The best consolation for the years of tedium were friends—especially the chosen few, the Awesome Foursome, as we called ourselves, or "AF" in the language of passed-during-class notes. Dana, of the red hair, expressively – flare of the nostril, sneer of the lip, tilt of the eyebrow – able to express her otherwise ineffable disdain (not that she didn't try to put it into words). Michelle, dark-haired, loud, always quick with the comeback, especially for those smart-alecky, "aren't-we-so-great" boys. And Emily, poofy blond hair, vampire-pale skin, and wit so sharp you cut your knees on it, going down. We were filled with scorn, but also curiosity, fun, laughter, something burning bright, where you could warm your hands on a cool night, eating brownies up on the roof, under the stars, bitching about school.
It’s been a year of learning to let go. I’m getting better at it. With each moment or event that gives me the opportunity – wanted or not – to let go, I’m becoming ever slightly more graceful, just a teeny bit more gracious.
As I rapidly approach the half century mark, I liken letting go to the changing of the seasons: the bright, flashy, needy summer of my youth – when having more meant wanting more, when I constantly burned with desire to own and to possess – is slowly giving way to the softer, easier, relaxing comfort of a cool autumn, where letting go brings simplicity, where happiness lies in embracing less, where all I really need is a crackling fire, a steaming cup of tea, a good book, and possibly someone wonderful with whom to curl up.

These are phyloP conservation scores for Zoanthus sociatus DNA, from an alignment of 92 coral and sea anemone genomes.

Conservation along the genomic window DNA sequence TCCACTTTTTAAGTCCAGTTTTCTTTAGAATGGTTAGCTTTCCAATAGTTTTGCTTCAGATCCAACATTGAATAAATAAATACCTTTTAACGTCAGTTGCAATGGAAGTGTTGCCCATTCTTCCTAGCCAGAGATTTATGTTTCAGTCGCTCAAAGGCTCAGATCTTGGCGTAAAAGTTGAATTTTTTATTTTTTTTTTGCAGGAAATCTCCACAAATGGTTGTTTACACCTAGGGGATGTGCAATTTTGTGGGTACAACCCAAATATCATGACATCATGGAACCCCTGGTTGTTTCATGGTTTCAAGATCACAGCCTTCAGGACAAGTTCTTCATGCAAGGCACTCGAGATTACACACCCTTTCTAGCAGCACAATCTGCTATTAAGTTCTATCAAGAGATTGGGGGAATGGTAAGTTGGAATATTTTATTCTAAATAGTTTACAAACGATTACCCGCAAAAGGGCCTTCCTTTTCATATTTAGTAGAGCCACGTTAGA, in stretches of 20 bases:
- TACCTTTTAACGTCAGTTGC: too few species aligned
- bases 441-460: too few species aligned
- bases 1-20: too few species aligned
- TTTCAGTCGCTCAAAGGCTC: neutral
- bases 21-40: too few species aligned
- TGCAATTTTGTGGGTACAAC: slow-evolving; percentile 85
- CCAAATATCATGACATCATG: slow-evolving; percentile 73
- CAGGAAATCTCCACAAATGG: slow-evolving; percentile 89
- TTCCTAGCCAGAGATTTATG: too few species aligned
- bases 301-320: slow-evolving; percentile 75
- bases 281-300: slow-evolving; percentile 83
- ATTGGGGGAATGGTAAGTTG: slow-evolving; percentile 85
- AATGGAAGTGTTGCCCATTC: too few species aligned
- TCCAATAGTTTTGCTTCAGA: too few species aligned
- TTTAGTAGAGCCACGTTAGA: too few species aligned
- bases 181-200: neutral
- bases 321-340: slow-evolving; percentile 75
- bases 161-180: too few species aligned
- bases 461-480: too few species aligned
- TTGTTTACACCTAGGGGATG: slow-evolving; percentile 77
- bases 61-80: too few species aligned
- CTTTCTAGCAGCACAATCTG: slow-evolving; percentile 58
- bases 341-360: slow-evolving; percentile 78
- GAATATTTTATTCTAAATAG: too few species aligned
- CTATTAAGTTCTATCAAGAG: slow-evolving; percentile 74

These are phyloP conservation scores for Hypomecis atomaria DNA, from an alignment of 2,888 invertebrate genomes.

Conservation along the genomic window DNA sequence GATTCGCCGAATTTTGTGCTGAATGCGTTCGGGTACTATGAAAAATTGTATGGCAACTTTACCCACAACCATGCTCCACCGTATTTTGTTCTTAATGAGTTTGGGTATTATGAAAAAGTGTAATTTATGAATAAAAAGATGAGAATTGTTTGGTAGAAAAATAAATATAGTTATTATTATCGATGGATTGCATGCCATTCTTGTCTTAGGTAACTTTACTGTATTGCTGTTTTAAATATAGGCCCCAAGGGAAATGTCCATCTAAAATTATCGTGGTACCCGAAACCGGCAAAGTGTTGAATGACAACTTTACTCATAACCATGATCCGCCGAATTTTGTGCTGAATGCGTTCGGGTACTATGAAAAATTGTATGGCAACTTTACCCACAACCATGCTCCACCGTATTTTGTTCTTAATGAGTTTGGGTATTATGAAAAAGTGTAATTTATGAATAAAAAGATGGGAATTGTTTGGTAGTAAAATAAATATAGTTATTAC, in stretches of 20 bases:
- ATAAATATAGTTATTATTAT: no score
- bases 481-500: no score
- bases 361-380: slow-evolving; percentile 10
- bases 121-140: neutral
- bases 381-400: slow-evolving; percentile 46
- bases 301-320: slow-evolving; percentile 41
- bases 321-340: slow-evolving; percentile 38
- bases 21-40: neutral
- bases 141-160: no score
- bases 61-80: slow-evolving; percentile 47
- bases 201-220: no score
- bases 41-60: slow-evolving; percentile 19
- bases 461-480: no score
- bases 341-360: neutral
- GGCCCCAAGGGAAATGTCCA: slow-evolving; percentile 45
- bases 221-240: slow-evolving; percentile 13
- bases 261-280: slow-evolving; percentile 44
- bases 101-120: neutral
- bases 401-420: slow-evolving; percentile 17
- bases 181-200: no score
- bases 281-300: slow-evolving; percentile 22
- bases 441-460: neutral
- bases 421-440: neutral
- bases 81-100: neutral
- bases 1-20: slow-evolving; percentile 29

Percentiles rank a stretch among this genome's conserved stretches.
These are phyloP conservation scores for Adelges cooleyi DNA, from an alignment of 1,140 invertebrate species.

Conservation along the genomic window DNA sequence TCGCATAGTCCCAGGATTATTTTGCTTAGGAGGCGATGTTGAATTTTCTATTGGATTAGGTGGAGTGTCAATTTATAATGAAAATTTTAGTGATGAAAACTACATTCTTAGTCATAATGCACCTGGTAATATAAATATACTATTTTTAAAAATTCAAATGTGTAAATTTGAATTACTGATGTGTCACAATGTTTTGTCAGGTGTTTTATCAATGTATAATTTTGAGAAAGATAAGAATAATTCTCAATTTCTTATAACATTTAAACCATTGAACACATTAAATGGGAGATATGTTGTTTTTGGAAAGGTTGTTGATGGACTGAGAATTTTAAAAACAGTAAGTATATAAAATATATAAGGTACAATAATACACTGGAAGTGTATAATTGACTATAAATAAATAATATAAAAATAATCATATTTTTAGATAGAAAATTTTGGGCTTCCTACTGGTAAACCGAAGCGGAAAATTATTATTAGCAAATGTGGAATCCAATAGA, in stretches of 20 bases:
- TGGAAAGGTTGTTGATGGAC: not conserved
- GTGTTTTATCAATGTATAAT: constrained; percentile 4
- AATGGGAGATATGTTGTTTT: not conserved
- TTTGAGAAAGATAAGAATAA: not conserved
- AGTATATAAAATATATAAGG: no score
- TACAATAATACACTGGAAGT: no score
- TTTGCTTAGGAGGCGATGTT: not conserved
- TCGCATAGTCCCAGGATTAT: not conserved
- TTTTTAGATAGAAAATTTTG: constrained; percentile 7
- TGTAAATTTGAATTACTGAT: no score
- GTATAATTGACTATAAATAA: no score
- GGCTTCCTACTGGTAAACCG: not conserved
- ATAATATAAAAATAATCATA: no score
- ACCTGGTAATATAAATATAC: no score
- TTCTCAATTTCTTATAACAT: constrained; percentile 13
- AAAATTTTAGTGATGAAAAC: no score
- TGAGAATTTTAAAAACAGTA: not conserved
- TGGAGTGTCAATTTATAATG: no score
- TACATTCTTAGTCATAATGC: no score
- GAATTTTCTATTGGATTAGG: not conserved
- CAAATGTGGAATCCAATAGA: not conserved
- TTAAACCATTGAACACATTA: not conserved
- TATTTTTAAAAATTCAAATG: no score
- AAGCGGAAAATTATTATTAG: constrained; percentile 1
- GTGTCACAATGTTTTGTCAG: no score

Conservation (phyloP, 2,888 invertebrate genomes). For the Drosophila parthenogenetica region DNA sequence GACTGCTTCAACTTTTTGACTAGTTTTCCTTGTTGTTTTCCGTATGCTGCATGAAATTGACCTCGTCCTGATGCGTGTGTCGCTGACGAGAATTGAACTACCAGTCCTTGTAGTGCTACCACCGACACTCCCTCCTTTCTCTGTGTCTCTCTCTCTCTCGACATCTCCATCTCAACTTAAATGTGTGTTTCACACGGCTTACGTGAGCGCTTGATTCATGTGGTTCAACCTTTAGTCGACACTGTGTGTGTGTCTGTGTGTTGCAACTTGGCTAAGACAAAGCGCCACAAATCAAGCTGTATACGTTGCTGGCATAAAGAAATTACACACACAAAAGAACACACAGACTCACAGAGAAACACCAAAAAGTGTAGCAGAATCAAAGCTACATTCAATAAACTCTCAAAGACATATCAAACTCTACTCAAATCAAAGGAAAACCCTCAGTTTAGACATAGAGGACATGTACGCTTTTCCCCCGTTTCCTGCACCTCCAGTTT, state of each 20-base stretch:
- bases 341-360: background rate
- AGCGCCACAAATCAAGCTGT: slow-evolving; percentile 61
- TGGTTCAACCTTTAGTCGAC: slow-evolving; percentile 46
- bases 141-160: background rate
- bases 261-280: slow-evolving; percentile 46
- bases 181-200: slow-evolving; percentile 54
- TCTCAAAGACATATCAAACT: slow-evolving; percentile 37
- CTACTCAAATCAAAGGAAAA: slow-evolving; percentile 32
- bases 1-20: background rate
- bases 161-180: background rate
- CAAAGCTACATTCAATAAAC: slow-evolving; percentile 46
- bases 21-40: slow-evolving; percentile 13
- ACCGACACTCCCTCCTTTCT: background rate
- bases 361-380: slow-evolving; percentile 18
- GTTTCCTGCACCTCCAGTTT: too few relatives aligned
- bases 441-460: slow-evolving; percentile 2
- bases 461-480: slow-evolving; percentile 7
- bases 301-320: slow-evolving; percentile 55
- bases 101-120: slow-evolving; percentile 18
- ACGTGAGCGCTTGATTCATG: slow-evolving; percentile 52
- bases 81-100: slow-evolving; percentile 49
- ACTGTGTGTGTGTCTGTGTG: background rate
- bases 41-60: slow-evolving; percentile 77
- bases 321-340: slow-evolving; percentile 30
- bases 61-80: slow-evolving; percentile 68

Of course, that’s fantasy. Reality isn’t that simple, and neither is learning to let go. But I’m trying.
This is the year I learned to let go of my marriage. By all accounts, we had a decent marriage and much goodness sprang from it. But within the inner sanctum of our marriage, the foundation had crumbled years ago. By last year, the walls had begun to cave in. When the roof began falling this year, we knew it was time to get out. I’ve been fortunate. David and I managed to emerge from our marriage as friends, if no longer partners. We did this by recognizing that we needed to let go.
This is the year I learned to let go of the notion of immortality. Now that I’m almost 50, my contemporaries are getting sick or even dying. One friend, age 52, died from a punctured colon after getting his requisite colonoscopy. Another friend, 48, received a dire diagnosis of Stage 3 cancer. Another friend, 50, needs a biopsy because of cancer concerns. Still another one, age 56, died suddenly of a heart attack. All of this happened in the past two months. I’ve learned that I am becoming perilously close to touching my own mortality; I am becoming increasingly at risk of losing those whom I love.
This is the year I finally learned to let go of my idealism; I learned I had to play the game. I’ve always approached work believing that good work breeds good results; that hard work is eventually acknowledged. This year, under a new regime, I’ve learned that diligence and hard work don’t matter nearly as much as the illusion of diligence and hard work. So I’ve begun sending the big boss emails before and after hours, copying everyone on everything, fostering the impression that I’m working as hard as...well, as I’m actually working. Silly me, in the past, I’ve usually been too busy working to pretend I’m working. But I’ve learned, at least for now, to let go of that crazy idea.